ABC News chief political analyst Matthew Dowd will address the numerous ways in which the 2016 election is transforming American politics. The interactive discussion—“Election 2016: Where do we go from here?”—will take place on Friday at noon in Blackman Auditorium and also will be shown live on Facebook.
No matter what you study, good writing skills will help you achieve success in both the classroom and the workplace. Here are five tips to help you write your next essay, cover letter, or office-wide email.
Apple created a stir when it announced it had eliminated the headphone jack from its latest iPhone model, pushing many users to wireless headphones. Here, Tommaso Melodia, director of Northeastern’s Wireless Networks and Embedded Systems Laboratory, explains the science behind Bluetooth headphones and how their quality compares to wired devices.
Tanay Patri has only been on campus for six weeks, but he’s already joined three student groups and picked out the company for which he would like to do his first co-op. “I want to build relationships with my peers and find my passion as soon as I can,” he says.
If the outcome of the 2016 presidential election were based on newspaper endorsements, then Hillary Clinton would beat Donald Trump in a historic landslide. But Dan Kennedy, associate professor of journalism, doesn’t think that endorsements will have much sway over voters on Election Day, and says “such endorsements are more an expression of values than a genuine attempt to persuade voters to change their minds.”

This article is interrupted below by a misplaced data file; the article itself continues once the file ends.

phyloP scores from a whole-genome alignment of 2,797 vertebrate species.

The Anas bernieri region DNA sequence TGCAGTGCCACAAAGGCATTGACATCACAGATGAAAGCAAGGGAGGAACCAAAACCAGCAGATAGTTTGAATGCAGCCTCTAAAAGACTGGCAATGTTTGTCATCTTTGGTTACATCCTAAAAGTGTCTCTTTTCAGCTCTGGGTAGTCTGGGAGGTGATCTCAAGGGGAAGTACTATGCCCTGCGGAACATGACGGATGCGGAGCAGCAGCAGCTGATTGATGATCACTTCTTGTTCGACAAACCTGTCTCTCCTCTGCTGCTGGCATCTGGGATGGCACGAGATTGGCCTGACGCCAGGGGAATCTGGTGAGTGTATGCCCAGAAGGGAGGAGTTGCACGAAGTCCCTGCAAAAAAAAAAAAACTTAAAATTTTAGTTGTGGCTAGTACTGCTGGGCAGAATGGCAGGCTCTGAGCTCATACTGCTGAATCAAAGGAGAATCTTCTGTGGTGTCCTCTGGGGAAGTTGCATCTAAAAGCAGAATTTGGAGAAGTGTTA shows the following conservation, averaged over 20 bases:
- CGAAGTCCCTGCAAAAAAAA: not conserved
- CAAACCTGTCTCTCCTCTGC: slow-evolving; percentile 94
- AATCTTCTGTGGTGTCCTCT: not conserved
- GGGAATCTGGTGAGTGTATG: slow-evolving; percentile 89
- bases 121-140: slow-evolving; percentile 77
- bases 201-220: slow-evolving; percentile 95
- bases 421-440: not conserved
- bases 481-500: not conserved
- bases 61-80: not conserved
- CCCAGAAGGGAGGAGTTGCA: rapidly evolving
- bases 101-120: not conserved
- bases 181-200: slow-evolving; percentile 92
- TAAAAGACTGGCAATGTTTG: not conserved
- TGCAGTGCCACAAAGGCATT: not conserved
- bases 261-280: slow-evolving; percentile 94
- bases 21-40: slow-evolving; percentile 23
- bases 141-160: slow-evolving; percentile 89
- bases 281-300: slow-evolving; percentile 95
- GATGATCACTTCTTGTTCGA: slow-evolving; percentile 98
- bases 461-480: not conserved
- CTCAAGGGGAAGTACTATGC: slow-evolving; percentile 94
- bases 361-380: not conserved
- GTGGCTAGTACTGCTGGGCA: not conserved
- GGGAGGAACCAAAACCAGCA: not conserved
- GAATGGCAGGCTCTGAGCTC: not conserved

Chuck Hillman practices what he preaches, applying his research findings to his personal life. When he’s not studying the relationship between physical activity and cognitive health, he’s biking, playing ice hockey, or lifting weights in his home gym.
As a kid, Geena Huh liked to visit her father’s neuroscience lab, an experience that piqued her interest in medicine. Now she’s a first-year pharmacy student at Northeastern. She chose the university for its co-op program, which will afford her the opportunity to work in the health field before enrolling in medical school.
Anthony Braga, newly appointed Distinguished Professor and director of the School of Criminology and Criminal Justice, has been working in conjunction with the Boston Police Department for more than 20 years, analyzing policies and developing programs aimed at reducing the city’s violent crime rate.
As a kid, Andrew Colgin liked to tinker with technology. And now—surprise, surprise—he’s a first-year student in the university’s computer science program. “There are students all around me who like a lot of the same things that I do,” he says.
Pvt. Felix Hall, a 19-year-old African American from Millbrook, Alabama, was lynched in the woods of Fort Benning, Georgia, in 1941. More than 70 years later, Alexa Mills dug into the case as part of her course work in the School of Journalism’s Media Innovation program and then wrote a front-page feature on her findings for The Washington Post.
Northeastern’s Real Estate Club will host a panel discussion this evening on the past, present, and future of urban planning and development in the university’s surrounding neighborhoods. Titled “Cranes and the Community,” the event will convene six experts with knowledge in fields ranging from architecture to city planning.
Beth Stevens, an alumna and neuroscientist, has spent her career researching diseases like Alzheimer’s and schizophrenia. On Thursday, the MacArthur “genius award” recipient joined President Aoun to discuss her success.